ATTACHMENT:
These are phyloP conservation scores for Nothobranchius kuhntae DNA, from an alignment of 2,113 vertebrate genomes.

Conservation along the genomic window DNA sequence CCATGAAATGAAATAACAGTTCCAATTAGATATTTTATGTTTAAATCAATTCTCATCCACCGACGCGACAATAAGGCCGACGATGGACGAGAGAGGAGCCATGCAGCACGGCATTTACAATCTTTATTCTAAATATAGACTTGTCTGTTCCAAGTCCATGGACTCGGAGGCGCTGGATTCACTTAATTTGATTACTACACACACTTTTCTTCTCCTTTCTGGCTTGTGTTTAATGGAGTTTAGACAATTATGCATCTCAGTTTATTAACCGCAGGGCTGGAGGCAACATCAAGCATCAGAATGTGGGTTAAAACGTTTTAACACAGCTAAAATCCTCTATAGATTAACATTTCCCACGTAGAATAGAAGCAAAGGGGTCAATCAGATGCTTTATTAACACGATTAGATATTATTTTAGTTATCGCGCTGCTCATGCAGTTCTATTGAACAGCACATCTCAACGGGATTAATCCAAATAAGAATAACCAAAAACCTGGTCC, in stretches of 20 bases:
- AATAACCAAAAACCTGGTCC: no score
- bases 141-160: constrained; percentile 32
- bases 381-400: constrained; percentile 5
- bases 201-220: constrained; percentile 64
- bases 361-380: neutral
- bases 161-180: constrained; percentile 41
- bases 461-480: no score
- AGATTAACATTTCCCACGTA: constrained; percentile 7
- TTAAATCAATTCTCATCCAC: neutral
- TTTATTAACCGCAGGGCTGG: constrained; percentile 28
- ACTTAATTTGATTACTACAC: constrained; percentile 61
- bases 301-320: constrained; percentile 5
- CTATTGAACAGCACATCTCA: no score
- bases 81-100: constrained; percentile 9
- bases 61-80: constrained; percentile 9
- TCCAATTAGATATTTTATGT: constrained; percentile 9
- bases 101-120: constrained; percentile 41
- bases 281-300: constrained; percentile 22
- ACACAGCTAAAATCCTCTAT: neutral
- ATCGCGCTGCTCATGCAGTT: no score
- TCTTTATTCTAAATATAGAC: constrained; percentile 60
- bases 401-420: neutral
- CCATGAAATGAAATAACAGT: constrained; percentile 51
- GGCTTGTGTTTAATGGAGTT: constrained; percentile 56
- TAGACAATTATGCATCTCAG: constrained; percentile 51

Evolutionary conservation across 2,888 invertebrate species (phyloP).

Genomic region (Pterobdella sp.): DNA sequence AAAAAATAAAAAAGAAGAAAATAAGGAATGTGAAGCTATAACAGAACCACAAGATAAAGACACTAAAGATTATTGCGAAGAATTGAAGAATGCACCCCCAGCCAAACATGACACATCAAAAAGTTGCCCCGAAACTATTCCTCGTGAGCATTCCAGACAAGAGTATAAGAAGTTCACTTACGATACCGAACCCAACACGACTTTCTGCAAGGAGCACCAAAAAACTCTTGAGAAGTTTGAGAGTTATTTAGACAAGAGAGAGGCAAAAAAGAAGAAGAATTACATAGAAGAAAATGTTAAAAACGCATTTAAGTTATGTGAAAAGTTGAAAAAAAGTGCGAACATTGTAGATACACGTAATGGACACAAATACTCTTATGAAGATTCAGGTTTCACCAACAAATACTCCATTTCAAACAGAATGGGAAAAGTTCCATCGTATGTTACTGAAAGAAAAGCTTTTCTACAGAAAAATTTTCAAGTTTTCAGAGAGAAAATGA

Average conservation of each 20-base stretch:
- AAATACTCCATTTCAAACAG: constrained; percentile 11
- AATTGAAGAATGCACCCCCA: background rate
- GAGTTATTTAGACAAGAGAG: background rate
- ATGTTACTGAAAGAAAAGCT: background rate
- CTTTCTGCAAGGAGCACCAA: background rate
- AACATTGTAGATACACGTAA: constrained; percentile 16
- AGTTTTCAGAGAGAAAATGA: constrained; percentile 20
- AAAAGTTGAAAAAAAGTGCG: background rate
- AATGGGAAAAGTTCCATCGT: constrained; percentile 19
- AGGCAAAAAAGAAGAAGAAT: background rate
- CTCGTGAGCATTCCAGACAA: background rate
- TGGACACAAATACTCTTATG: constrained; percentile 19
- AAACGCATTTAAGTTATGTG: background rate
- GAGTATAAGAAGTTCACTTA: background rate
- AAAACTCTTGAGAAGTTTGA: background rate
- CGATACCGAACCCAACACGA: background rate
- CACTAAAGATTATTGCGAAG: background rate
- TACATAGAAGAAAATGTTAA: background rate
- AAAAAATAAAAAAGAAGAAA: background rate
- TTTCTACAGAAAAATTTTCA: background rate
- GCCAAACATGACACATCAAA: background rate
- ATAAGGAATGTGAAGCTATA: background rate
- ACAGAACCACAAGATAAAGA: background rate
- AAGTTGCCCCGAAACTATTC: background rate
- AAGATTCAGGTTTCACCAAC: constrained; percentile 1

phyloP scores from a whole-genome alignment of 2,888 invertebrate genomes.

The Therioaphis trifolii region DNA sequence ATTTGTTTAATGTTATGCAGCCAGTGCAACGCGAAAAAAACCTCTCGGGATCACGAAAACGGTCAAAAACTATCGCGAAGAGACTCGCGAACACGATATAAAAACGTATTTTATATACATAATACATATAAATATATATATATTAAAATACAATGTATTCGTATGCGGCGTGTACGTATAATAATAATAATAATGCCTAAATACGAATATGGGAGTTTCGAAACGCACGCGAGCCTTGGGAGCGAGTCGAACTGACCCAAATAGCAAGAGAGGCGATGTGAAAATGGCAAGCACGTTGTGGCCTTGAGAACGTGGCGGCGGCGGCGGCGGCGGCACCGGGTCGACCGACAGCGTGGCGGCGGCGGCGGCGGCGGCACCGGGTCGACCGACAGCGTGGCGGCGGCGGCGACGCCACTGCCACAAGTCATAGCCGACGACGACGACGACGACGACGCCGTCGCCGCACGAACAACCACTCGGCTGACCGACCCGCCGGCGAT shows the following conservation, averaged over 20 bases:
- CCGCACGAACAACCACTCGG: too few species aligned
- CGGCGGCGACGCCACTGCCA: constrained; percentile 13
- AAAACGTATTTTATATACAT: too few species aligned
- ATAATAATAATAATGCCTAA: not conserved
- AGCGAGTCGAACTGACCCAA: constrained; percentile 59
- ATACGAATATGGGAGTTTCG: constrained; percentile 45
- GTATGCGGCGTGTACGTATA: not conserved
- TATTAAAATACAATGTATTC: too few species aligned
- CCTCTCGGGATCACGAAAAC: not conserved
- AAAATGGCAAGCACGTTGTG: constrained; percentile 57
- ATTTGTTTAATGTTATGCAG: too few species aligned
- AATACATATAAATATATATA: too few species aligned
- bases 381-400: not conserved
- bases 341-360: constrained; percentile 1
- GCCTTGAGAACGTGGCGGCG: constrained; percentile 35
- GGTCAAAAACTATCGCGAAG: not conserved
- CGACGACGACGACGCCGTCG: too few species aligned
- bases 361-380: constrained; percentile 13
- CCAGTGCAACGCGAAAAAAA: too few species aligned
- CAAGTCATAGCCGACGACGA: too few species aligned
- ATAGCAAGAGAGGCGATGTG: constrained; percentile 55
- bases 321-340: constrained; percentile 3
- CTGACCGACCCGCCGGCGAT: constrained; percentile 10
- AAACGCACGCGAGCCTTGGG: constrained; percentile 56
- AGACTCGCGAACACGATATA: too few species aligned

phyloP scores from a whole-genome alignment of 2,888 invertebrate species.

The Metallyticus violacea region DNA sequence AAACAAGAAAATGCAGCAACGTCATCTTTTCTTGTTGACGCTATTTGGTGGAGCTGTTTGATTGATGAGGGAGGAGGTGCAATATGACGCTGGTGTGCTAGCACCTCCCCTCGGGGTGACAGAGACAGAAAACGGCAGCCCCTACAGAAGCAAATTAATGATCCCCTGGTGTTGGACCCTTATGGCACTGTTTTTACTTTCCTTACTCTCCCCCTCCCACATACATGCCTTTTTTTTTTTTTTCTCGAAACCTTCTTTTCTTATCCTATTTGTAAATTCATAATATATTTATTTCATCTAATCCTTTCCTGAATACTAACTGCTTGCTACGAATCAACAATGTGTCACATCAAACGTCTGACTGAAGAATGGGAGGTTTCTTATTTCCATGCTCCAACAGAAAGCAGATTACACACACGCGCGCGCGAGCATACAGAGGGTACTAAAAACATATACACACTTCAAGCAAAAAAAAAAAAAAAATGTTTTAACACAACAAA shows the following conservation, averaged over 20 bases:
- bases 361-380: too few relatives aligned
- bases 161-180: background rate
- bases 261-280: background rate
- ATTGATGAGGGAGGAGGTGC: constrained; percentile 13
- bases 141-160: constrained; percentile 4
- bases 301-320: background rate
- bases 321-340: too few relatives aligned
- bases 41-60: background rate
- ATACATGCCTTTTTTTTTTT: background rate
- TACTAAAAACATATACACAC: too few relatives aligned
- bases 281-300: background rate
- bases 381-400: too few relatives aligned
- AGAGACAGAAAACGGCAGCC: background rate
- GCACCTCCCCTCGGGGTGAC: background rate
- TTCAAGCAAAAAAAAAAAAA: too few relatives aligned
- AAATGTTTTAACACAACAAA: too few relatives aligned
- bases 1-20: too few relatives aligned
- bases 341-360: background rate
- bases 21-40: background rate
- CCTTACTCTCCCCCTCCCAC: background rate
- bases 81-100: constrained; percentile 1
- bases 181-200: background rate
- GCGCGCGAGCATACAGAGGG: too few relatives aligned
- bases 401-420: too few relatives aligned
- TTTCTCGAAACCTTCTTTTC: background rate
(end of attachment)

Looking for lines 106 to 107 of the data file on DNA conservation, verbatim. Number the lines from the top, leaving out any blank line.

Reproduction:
- bases 181-200: background rate
- GCGCGCGAGCATACAGAGGG: too few relatives aligned